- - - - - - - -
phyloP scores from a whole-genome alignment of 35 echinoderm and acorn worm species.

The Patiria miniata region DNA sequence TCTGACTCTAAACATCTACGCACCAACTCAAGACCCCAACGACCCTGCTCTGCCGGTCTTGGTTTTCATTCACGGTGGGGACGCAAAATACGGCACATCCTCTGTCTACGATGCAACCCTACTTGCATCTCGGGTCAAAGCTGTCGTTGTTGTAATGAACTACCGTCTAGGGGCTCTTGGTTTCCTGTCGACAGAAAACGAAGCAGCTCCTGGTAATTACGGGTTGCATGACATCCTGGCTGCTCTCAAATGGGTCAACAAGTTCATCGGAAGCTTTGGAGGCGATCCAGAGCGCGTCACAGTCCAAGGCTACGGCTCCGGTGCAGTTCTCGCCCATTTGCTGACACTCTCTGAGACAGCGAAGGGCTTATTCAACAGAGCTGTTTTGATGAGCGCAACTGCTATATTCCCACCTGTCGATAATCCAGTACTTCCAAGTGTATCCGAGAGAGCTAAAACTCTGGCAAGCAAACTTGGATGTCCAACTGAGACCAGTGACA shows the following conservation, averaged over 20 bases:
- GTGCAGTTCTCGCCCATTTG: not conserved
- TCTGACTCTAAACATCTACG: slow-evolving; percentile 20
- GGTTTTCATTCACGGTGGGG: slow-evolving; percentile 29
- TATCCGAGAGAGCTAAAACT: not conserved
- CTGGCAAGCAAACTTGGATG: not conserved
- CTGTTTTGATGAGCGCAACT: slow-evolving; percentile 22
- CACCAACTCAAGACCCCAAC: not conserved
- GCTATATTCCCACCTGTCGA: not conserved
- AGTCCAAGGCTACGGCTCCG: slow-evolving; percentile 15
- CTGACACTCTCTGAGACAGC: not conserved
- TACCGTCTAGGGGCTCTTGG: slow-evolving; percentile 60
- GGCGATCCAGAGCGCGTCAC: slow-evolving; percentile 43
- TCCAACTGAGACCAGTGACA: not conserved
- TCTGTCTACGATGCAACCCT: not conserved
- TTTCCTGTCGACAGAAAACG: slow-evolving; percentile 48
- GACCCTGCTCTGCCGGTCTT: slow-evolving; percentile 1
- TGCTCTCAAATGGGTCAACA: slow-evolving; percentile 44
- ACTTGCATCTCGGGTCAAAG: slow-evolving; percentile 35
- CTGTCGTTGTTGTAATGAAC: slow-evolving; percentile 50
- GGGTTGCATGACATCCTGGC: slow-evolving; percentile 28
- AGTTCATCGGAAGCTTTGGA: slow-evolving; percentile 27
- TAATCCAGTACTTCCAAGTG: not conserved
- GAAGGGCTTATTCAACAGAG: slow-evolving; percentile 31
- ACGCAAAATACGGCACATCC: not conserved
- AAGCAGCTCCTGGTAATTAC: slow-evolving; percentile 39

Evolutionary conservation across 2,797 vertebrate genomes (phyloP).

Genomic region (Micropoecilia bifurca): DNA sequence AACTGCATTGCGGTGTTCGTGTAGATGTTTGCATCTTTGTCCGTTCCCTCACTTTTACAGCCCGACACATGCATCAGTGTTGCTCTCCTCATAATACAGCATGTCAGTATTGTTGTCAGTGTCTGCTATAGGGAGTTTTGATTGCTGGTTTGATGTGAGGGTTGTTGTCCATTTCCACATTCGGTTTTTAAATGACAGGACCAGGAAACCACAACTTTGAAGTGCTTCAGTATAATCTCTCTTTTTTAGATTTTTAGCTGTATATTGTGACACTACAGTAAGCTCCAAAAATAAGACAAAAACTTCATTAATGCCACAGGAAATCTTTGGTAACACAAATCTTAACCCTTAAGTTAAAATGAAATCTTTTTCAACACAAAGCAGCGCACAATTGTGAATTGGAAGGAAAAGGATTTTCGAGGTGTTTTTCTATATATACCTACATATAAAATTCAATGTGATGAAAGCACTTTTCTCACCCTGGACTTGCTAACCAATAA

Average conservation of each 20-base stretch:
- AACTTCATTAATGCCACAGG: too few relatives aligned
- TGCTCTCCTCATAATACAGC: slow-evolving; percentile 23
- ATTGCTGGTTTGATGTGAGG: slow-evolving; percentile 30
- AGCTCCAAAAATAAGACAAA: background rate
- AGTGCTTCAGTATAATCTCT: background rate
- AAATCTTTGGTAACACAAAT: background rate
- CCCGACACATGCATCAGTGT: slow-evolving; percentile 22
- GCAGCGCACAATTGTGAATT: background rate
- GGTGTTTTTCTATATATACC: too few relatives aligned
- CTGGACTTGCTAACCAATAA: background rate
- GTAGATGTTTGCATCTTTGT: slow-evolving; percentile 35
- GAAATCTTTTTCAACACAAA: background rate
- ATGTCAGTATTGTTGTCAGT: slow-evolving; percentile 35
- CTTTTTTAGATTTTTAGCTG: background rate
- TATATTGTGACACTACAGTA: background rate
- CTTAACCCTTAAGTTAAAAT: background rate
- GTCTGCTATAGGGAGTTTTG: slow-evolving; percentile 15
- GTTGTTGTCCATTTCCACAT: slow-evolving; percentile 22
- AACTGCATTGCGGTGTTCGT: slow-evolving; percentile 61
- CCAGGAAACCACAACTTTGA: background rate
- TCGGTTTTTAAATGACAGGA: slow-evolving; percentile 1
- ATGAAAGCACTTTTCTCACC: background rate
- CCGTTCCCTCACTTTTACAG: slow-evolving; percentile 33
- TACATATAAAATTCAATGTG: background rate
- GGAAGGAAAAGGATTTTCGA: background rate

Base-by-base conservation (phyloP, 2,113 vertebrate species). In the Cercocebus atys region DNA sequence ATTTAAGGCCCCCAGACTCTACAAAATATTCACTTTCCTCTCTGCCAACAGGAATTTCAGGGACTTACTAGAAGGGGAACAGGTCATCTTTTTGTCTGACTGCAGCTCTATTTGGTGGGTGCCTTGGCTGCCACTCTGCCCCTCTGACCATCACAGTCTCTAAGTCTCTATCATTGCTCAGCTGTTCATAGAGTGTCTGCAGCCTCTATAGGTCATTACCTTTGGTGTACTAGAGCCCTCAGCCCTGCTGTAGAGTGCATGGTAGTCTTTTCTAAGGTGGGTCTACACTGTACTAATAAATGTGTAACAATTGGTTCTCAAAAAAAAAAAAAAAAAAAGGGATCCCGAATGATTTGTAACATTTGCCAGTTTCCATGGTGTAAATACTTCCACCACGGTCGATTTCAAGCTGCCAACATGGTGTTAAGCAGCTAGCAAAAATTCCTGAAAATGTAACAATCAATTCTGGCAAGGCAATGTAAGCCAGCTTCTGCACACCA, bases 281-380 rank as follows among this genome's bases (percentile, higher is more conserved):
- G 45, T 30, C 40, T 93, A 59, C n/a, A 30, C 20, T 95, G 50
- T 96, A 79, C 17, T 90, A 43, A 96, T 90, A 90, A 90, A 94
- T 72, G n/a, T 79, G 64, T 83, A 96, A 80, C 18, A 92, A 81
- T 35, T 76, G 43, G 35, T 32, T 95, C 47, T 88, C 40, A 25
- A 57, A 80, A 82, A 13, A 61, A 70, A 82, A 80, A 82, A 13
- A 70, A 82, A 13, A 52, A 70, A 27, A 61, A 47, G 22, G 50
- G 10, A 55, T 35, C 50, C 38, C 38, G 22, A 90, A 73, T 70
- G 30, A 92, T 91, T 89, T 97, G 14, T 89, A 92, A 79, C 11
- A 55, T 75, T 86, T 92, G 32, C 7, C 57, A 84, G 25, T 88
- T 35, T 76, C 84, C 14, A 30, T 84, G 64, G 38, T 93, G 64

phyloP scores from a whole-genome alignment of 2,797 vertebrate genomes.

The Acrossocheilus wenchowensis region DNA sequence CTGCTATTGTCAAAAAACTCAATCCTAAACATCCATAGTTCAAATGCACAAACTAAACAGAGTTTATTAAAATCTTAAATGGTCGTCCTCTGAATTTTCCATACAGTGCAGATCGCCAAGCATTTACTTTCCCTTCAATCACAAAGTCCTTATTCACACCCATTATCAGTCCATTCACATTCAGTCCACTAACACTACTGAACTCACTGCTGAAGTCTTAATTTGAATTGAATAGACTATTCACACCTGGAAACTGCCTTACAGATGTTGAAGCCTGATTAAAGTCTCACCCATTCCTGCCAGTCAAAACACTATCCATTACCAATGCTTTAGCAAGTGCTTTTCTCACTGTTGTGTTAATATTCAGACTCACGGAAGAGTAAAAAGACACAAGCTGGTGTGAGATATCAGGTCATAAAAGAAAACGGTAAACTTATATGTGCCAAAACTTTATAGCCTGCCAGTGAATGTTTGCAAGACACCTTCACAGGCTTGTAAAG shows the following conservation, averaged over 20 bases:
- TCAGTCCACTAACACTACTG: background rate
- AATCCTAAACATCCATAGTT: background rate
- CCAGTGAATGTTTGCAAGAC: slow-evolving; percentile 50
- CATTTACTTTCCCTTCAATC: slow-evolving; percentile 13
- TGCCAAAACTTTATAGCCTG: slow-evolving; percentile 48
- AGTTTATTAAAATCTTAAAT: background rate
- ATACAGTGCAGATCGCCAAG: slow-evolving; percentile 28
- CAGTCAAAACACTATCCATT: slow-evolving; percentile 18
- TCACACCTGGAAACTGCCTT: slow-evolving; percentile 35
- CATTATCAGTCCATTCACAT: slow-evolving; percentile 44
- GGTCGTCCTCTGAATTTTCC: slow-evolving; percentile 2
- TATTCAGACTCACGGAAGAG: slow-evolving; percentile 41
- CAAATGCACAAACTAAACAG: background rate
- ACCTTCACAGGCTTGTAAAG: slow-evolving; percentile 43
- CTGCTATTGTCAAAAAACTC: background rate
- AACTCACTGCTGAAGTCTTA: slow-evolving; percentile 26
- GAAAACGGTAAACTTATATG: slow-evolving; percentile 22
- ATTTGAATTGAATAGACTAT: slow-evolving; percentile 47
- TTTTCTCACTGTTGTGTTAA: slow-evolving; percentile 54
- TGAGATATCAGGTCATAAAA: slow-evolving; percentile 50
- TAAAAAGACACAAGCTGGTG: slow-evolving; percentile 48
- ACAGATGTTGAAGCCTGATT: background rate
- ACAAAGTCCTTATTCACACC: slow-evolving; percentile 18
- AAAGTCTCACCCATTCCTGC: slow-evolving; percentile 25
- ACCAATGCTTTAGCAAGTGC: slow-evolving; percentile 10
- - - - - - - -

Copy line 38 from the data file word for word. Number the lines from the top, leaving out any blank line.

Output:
- GCAGCGCACAATTGTGAATT: background rate